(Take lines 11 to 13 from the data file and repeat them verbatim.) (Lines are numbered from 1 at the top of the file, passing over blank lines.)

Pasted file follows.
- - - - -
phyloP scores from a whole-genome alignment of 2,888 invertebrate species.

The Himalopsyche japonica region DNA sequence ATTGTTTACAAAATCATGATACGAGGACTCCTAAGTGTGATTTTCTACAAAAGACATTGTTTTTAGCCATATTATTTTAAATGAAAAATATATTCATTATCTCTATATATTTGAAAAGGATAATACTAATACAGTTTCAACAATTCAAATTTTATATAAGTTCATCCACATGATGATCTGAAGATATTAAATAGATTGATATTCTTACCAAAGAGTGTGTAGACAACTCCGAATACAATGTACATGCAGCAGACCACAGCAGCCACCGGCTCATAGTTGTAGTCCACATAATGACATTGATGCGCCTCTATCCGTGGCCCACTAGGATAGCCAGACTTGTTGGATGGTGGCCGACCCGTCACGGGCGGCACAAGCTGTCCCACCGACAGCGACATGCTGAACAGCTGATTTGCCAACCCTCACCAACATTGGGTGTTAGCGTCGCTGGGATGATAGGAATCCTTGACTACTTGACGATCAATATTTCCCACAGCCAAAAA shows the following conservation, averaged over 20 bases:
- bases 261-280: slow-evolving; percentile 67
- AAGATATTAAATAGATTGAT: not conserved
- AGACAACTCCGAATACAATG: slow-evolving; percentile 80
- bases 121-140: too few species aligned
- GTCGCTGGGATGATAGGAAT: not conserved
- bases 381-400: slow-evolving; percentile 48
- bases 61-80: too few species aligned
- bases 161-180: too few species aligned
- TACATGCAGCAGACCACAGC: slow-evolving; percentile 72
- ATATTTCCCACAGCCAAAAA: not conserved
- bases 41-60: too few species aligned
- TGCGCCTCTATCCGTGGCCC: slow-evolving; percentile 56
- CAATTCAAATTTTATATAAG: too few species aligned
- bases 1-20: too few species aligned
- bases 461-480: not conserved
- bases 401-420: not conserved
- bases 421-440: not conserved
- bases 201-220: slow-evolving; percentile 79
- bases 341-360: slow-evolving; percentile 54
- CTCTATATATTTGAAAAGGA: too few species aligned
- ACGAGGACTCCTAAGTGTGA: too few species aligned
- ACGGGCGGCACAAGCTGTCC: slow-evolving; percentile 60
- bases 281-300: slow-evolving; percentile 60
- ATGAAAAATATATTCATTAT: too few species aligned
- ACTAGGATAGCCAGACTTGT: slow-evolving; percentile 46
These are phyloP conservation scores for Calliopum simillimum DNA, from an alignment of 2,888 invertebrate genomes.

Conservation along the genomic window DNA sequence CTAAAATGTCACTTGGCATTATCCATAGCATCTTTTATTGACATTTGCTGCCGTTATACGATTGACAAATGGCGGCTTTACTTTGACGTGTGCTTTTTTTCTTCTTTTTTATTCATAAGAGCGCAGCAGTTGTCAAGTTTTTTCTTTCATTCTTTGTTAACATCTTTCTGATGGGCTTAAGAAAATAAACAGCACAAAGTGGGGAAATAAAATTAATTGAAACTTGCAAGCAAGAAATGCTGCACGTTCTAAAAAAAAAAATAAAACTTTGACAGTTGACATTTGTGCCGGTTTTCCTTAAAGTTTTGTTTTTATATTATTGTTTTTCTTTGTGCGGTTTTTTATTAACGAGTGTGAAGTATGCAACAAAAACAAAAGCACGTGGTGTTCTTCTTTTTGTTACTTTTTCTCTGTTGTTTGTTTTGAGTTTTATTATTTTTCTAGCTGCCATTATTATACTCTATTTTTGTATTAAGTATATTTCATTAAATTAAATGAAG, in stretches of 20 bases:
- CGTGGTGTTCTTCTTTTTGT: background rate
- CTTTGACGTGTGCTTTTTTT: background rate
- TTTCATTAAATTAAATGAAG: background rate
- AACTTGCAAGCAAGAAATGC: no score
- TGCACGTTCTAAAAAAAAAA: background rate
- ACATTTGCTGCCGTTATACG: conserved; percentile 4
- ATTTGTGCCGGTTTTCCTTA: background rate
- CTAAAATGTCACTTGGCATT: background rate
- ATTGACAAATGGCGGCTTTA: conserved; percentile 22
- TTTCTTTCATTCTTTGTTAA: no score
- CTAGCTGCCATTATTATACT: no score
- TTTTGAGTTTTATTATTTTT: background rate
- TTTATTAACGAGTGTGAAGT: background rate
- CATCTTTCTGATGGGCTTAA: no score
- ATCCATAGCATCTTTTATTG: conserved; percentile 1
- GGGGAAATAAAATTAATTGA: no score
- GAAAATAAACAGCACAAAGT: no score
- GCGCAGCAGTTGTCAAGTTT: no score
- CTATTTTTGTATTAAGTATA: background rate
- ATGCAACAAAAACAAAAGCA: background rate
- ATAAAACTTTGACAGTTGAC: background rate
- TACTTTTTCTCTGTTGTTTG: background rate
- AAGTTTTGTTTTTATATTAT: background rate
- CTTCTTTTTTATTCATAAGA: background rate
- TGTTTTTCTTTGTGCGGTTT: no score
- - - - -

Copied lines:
- TACATGCAGCAGACCACAGC: slow-evolving; percentile 72
- ATATTTCCCACAGCCAAAAA: not conserved
- bases 41-60: too few species aligned